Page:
How Often Can You File Bankruptcy?
October 21st, 2021 by A Licensed Insolvency Trustee
Many of us have experienced financially challenging times – especially recently. In a typical year, over 100,000 Canadians file for bankruptcy or consumer proposal.
Some of these consumers have been bankrupt before and this lends itself to three important questions:
Can you file for bankruptcy twice?
How often can you file for bankruptcy in Canada?
Is there a time limit between bankruptcies?
Yes, you can file for bankruptcy twice, but only if your first bankruptcy has been discharged. Second bankruptcies are not rare in Canada, but the rules concerning them are more stringent than for first bankruptcies. The most important difference is that a second-time bankruptcy will last longer – typically, two or three years. This period could be longer if you don’t meet all your obligations during the bankruptcy, or if a creditor or creditors challenge your discharge from the bankruptcy.
If a creditor or creditors file this challenge, you will attend a court hearing and a judge will decide if you must remain in bankruptcy longer.
Also, a second bankruptcy’s effects on your credit rating last longer. In a first bankruptcy, a notation remains on your credit rating for an average of six years after the date of your discharge. In a second bankruptcy, this period could extend to 14 years. During this time it will be difficult to acquire credit.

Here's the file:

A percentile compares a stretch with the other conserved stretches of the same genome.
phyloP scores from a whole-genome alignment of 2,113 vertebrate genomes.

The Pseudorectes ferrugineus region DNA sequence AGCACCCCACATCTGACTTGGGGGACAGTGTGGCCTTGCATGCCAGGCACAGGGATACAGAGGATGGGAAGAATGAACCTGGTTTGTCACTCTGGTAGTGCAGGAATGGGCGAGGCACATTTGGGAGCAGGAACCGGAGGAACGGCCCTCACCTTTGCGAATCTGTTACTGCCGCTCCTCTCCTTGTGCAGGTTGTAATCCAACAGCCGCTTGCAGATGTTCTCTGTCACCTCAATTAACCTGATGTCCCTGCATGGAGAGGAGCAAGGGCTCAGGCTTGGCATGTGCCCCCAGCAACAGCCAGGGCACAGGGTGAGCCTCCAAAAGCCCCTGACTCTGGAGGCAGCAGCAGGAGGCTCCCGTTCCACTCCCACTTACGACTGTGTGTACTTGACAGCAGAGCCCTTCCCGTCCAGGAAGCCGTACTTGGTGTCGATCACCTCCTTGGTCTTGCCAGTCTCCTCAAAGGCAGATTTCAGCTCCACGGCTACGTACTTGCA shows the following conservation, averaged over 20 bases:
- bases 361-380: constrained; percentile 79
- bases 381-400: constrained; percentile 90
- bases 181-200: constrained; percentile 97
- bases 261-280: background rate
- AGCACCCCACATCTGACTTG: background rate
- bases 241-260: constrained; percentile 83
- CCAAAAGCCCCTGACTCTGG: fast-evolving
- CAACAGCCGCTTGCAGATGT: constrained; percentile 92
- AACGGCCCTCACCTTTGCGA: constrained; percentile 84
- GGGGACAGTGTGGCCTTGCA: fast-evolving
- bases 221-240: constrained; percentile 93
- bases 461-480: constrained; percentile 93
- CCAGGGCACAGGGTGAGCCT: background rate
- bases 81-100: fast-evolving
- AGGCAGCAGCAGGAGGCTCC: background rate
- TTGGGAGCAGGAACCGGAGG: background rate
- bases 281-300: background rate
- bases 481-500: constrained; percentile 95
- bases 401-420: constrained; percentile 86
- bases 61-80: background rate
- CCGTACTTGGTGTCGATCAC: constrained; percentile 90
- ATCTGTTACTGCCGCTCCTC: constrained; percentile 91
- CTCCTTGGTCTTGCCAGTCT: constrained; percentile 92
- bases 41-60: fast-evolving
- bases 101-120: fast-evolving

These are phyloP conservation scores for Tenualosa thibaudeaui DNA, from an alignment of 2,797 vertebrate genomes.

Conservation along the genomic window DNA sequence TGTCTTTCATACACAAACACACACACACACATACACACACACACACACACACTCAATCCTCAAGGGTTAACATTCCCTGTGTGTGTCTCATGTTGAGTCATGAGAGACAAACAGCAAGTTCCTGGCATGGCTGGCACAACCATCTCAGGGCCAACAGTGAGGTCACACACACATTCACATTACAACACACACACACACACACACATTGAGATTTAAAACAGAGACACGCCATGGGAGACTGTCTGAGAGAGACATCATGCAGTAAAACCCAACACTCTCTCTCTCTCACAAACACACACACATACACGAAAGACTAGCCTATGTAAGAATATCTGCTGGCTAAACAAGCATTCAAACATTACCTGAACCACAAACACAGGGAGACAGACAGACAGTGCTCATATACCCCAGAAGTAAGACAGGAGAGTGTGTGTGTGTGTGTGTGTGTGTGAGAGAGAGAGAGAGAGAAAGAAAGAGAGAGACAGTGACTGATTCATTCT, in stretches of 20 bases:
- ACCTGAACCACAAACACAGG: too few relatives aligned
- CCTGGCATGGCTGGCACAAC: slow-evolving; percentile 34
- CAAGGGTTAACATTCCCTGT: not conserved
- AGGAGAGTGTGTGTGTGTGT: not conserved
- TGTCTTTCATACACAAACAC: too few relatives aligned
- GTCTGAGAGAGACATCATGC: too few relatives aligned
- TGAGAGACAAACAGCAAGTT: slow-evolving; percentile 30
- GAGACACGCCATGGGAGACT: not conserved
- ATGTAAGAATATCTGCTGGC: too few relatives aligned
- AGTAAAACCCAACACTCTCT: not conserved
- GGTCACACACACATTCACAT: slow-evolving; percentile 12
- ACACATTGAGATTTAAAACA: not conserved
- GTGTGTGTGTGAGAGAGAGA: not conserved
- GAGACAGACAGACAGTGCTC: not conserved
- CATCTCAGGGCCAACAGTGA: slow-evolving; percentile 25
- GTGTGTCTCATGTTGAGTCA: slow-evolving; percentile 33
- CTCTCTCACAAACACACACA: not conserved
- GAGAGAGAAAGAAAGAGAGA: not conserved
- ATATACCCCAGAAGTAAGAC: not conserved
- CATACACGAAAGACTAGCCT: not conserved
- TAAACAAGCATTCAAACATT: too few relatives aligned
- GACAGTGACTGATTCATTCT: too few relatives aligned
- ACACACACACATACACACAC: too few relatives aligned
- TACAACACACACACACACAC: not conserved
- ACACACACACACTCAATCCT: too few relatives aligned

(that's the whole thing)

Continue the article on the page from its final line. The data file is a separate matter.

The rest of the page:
Read more in our article, Second-Time Bankruptcy and Bankruptcy Discharge.
There is no specific time limit between bankruptcies before you can file another one. Multiple bankruptcies should be avoided. In a first or a second bankruptcy, once you have completed your obligations your discharge is automatic as long as your creditors do not file a challenge with the court. However, if you are unlucky enough to file for bankruptcy a third time, your discharge is not automatic. You will need to attend a court hearing and will be asked to explain to the judge why you have been bankrupt three times. If your creditors and the judge are not satisfied, your bankruptcy could be lengthened.
If you’re considering a second bankruptcy, speak to a Licensed Insolvency Trustee for a free consultation and discover your options and alternatives to a better future.
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